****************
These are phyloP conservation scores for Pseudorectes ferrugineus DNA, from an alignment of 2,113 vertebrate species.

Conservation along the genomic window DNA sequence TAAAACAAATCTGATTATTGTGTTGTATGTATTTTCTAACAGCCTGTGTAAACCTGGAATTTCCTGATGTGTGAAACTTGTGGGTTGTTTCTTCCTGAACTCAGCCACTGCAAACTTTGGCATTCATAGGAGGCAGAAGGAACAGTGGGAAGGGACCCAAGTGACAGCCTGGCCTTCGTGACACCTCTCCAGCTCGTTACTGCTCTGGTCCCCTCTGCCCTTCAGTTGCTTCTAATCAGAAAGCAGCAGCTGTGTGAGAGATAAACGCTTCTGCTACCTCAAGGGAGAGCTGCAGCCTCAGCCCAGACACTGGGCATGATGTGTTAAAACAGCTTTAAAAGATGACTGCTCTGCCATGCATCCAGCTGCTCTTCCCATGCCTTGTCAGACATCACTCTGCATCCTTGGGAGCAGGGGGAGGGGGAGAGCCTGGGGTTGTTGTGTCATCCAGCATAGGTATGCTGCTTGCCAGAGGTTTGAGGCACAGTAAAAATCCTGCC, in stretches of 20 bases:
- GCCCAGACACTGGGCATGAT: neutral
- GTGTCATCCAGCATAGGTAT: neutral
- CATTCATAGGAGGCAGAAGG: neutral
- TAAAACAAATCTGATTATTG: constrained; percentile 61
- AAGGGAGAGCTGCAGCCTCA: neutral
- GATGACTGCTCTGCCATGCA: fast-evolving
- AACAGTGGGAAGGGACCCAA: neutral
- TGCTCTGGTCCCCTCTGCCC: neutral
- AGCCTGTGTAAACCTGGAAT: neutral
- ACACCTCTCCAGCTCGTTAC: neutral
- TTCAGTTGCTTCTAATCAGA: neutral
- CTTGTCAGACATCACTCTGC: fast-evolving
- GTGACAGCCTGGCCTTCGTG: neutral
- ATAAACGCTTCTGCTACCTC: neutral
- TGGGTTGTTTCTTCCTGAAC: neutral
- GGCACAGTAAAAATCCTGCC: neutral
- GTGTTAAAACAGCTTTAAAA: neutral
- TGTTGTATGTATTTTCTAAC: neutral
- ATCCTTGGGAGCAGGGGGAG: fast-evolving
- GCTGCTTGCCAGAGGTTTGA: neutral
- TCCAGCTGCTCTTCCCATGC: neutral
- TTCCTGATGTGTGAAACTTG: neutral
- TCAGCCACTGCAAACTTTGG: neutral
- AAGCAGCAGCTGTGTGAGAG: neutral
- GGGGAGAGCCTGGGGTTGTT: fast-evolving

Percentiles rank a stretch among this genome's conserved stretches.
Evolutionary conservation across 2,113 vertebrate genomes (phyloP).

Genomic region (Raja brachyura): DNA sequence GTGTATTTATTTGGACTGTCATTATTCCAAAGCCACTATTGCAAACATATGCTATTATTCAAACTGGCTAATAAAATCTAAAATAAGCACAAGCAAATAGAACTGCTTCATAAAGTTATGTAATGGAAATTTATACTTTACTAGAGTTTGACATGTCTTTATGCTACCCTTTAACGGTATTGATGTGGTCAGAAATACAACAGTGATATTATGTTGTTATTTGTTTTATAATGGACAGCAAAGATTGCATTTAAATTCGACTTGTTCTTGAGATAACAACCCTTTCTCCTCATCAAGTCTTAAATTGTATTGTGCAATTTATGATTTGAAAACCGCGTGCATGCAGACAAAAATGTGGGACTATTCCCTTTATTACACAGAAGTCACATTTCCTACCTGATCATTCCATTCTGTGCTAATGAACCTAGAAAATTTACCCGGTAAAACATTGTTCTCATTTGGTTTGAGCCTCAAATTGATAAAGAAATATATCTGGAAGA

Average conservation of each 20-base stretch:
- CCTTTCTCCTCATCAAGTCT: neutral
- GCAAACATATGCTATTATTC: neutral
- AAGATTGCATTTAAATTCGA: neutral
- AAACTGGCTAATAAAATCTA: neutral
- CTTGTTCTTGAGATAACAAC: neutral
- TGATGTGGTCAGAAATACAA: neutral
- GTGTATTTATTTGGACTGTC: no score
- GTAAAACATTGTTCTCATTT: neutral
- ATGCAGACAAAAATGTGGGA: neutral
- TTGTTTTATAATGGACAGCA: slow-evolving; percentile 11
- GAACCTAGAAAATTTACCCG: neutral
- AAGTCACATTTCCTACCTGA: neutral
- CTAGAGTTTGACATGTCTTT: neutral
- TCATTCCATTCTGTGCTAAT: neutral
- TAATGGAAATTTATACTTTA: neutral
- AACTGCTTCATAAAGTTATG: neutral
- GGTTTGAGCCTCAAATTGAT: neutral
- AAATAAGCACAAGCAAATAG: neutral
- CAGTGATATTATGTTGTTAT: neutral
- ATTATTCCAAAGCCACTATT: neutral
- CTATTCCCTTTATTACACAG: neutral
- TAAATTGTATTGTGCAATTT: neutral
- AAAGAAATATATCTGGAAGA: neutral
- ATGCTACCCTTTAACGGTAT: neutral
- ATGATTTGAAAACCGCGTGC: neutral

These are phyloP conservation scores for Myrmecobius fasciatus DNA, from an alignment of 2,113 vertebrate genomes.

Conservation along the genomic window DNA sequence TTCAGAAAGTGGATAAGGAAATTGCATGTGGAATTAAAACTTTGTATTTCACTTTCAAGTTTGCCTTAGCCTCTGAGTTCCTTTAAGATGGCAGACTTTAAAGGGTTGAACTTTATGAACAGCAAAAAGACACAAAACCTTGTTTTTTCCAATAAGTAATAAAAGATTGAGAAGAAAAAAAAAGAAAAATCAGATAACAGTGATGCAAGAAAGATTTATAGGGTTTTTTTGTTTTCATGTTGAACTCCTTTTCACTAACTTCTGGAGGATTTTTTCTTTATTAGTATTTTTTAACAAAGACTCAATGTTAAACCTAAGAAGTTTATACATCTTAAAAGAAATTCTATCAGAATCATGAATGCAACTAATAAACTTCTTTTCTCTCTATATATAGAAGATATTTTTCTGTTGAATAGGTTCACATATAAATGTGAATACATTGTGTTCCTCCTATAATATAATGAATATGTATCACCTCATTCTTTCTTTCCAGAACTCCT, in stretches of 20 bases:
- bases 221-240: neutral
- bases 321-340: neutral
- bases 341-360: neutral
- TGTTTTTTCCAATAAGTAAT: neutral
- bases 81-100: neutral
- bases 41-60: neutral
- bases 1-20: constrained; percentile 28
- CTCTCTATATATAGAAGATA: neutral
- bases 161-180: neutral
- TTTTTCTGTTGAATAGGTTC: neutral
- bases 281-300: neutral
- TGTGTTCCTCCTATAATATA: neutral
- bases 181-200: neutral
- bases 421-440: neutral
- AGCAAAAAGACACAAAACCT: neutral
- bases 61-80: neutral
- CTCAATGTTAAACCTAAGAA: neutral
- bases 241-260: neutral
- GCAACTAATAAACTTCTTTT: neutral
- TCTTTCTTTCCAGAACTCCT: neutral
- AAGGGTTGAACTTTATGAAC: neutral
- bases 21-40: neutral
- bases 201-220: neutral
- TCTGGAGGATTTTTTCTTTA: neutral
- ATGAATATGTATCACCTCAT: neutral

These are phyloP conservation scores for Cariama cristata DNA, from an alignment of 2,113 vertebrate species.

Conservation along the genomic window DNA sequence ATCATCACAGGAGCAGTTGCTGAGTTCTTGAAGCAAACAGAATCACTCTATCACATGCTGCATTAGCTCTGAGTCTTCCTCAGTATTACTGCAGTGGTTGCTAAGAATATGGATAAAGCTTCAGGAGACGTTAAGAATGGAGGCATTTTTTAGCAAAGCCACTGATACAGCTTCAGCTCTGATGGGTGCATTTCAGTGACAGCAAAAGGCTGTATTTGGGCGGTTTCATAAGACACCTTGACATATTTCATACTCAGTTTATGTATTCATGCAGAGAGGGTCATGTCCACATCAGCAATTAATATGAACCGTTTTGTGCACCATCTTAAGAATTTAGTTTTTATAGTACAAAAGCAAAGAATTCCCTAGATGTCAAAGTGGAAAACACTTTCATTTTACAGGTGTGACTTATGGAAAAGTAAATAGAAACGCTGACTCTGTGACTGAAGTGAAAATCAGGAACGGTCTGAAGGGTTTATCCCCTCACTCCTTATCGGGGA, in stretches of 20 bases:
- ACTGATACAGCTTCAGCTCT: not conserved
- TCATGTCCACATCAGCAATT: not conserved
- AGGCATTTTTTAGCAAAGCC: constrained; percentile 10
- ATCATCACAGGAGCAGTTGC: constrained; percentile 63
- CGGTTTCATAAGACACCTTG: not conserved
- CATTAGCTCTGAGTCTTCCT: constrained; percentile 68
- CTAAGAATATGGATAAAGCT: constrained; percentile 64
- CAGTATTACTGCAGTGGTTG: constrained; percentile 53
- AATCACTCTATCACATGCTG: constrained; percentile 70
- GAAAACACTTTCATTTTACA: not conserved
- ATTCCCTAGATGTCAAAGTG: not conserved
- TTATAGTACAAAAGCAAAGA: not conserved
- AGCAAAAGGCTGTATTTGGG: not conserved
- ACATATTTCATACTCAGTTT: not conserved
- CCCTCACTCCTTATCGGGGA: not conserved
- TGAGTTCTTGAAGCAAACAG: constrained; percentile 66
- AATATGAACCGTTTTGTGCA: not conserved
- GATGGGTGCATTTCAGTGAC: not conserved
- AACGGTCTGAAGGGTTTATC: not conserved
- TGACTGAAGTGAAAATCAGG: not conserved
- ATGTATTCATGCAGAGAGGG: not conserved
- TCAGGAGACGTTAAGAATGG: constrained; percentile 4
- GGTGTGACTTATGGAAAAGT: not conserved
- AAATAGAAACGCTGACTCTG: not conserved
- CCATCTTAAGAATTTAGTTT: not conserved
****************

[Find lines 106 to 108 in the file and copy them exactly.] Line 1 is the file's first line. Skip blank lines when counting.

- ATGTATTCATGCAGAGAGGG: not conserved
- TCAGGAGACGTTAAGAATGG: constrained; percentile 4
- GGTGTGACTTATGGAAAAGT: not conserved